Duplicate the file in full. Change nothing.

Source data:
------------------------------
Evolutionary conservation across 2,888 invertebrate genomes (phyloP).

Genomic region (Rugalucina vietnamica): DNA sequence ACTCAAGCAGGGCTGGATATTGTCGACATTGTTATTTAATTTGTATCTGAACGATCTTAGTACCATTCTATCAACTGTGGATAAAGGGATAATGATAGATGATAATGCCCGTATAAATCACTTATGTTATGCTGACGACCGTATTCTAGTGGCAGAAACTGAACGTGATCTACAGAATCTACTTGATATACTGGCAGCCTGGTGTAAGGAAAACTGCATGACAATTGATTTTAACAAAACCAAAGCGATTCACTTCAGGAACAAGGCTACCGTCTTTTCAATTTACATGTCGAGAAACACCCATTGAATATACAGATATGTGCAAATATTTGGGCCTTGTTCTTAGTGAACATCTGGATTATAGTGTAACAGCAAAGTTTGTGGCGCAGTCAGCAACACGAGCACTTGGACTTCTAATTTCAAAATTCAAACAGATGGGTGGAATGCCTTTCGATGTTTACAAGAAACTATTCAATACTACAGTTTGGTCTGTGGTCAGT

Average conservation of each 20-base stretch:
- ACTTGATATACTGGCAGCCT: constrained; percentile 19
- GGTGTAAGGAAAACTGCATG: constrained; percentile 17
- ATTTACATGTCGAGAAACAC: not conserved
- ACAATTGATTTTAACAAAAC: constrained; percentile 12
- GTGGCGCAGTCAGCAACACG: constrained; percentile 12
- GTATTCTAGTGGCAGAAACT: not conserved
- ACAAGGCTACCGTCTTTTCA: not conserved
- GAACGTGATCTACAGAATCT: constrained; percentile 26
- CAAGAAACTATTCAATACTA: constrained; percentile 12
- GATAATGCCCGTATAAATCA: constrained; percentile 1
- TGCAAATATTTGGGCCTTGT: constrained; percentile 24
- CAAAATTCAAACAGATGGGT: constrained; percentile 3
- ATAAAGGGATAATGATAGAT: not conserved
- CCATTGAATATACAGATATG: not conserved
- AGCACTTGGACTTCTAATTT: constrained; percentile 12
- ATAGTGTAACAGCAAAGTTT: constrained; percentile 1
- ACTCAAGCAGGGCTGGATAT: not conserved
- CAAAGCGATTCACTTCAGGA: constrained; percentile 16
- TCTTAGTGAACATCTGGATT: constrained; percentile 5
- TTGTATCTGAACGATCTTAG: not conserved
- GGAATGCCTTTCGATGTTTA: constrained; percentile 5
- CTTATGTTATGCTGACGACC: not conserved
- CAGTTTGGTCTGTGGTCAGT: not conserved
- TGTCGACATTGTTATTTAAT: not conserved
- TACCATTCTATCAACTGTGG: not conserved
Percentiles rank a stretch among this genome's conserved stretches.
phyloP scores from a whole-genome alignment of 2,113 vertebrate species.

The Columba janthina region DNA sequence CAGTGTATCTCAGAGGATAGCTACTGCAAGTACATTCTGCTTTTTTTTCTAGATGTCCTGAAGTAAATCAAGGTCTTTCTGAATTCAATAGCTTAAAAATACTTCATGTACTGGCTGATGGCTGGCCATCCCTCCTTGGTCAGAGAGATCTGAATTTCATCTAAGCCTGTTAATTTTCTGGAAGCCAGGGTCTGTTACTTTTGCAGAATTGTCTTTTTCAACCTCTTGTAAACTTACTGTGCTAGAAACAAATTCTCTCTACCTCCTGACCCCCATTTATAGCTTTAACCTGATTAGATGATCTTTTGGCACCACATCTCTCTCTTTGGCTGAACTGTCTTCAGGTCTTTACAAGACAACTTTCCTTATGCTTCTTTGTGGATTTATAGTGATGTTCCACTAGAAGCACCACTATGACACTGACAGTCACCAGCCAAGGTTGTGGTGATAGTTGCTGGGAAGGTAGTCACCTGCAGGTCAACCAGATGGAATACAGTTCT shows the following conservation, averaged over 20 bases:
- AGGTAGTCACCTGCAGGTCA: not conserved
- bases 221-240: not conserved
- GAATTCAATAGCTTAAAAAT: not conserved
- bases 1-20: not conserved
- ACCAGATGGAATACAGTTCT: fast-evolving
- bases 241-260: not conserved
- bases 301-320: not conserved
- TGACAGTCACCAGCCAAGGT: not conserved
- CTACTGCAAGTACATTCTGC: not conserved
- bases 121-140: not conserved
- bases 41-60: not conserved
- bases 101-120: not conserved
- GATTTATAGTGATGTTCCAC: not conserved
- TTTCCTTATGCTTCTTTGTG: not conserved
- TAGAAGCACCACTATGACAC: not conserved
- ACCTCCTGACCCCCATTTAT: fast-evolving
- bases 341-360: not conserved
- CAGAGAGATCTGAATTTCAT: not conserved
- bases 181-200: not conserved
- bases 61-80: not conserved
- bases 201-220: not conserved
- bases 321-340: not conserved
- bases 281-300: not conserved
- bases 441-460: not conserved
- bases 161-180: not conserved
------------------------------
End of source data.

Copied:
Evolutionary conservation across 2,888 invertebrate genomes (phyloP).

Genomic region (Rugalucina vietnamica): DNA sequence ACTCAAGCAGGGCTGGATATTGTCGACATTGTTATTTAATTTGTATCTGAACGATCTTAGTACCATTCTATCAACTGTGGATAAAGGGATAATGATAGATGATAATGCCCGTATAAATCACTTATGTTATGCTGACGACCGTATTCTAGTGGCAGAAACTGAACGTGATCTACAGAATCTACTTGATATACTGGCAGCCTGGTGTAAGGAAAACTGCATGACAATTGATTTTAACAAAACCAAAGCGATTCACTTCAGGAACAAGGCTACCGTCTTTTCAATTTACATGTCGAGAAACACCCATTGAATATACAGATATGTGCAAATATTTGGGCCTTGTTCTTAGTGAACATCTGGATTATAGTGTAACAGCAAAGTTTGTGGCGCAGTCAGCAACACGAGCACTTGGACTTCTAATTTCAAAATTCAAACAGATGGGTGGAATGCCTTTCGATGTTTACAAGAAACTATTCAATACTACAGTTTGGTCTGTGGTCAGT

Average conservation of each 20-base stretch:
- ACTTGATATACTGGCAGCCT: constrained; percentile 19
- GGTGTAAGGAAAACTGCATG: constrained; percentile 17
- ATTTACATGTCGAGAAACAC: not conserved
- ACAATTGATTTTAACAAAAC: constrained; percentile 12
- GTGGCGCAGTCAGCAACACG: constrained; percentile 12
- GTATTCTAGTGGCAGAAACT: not conserved
- ACAAGGCTACCGTCTTTTCA: not conserved
- GAACGTGATCTACAGAATCT: constrained; percentile 26
- CAAGAAACTATTCAATACTA: constrained; percentile 12
- GATAATGCCCGTATAAATCA: constrained; percentile 1
- TGCAAATATTTGGGCCTTGT: constrained; percentile 24
- CAAAATTCAAACAGATGGGT: constrained; percentile 3
- ATAAAGGGATAATGATAGAT: not conserved
- CCATTGAATATACAGATATG: not conserved
- AGCACTTGGACTTCTAATTT: constrained; percentile 12
- ATAGTGTAACAGCAAAGTTT: constrained; percentile 1
- ACTCAAGCAGGGCTGGATAT: not conserved
- CAAAGCGATTCACTTCAGGA: constrained; percentile 16
- TCTTAGTGAACATCTGGATT: constrained; percentile 5
- TTGTATCTGAACGATCTTAG: not conserved
- GGAATGCCTTTCGATGTTTA: constrained; percentile 5
- CTTATGTTATGCTGACGACC: not conserved
- CAGTTTGGTCTGTGGTCAGT: not conserved
- TGTCGACATTGTTATTTAAT: not conserved
- TACCATTCTATCAACTGTGG: not conserved
Percentiles rank a stretch among this genome's conserved stretches.
phyloP scores from a whole-genome alignment of 2,113 vertebrate species.

The Columba janthina region DNA sequence CAGTGTATCTCAGAGGATAGCTACTGCAAGTACATTCTGCTTTTTTTTCTAGATGTCCTGAAGTAAATCAAGGTCTTTCTGAATTCAATAGCTTAAAAATACTTCATGTACTGGCTGATGGCTGGCCATCCCTCCTTGGTCAGAGAGATCTGAATTTCATCTAAGCCTGTTAATTTTCTGGAAGCCAGGGTCTGTTACTTTTGCAGAATTGTCTTTTTCAACCTCTTGTAAACTTACTGTGCTAGAAACAAATTCTCTCTACCTCCTGACCCCCATTTATAGCTTTAACCTGATTAGATGATCTTTTGGCACCACATCTCTCTCTTTGGCTGAACTGTCTTCAGGTCTTTACAAGACAACTTTCCTTATGCTTCTTTGTGGATTTATAGTGATGTTCCACTAGAAGCACCACTATGACACTGACAGTCACCAGCCAAGGTTGTGGTGATAGTTGCTGGGAAGGTAGTCACCTGCAGGTCAACCAGATGGAATACAGTTCT shows the following conservation, averaged over 20 bases:
- AGGTAGTCACCTGCAGGTCA: not conserved
- bases 221-240: not conserved
- GAATTCAATAGCTTAAAAAT: not conserved
- bases 1-20: not conserved
- ACCAGATGGAATACAGTTCT: fast-evolving
- bases 241-260: not conserved
- bases 301-320: not conserved
- TGACAGTCACCAGCCAAGGT: not conserved
- CTACTGCAAGTACATTCTGC: not conserved
- bases 121-140: not conserved
- bases 41-60: not conserved
- bases 101-120: not conserved
- GATTTATAGTGATGTTCCAC: not conserved
- TTTCCTTATGCTTCTTTGTG: not conserved
- TAGAAGCACCACTATGACAC: not conserved
- ACCTCCTGACCCCCATTTAT: fast-evolving
- bases 341-360: not conserved
- CAGAGAGATCTGAATTTCAT: not conserved
- bases 181-200: not conserved
- bases 61-80: not conserved
- bases 201-220: not conserved
- bases 321-340: not conserved
- bases 281-300: not conserved
- bases 441-460: not conserved
- bases 161-180: not conserved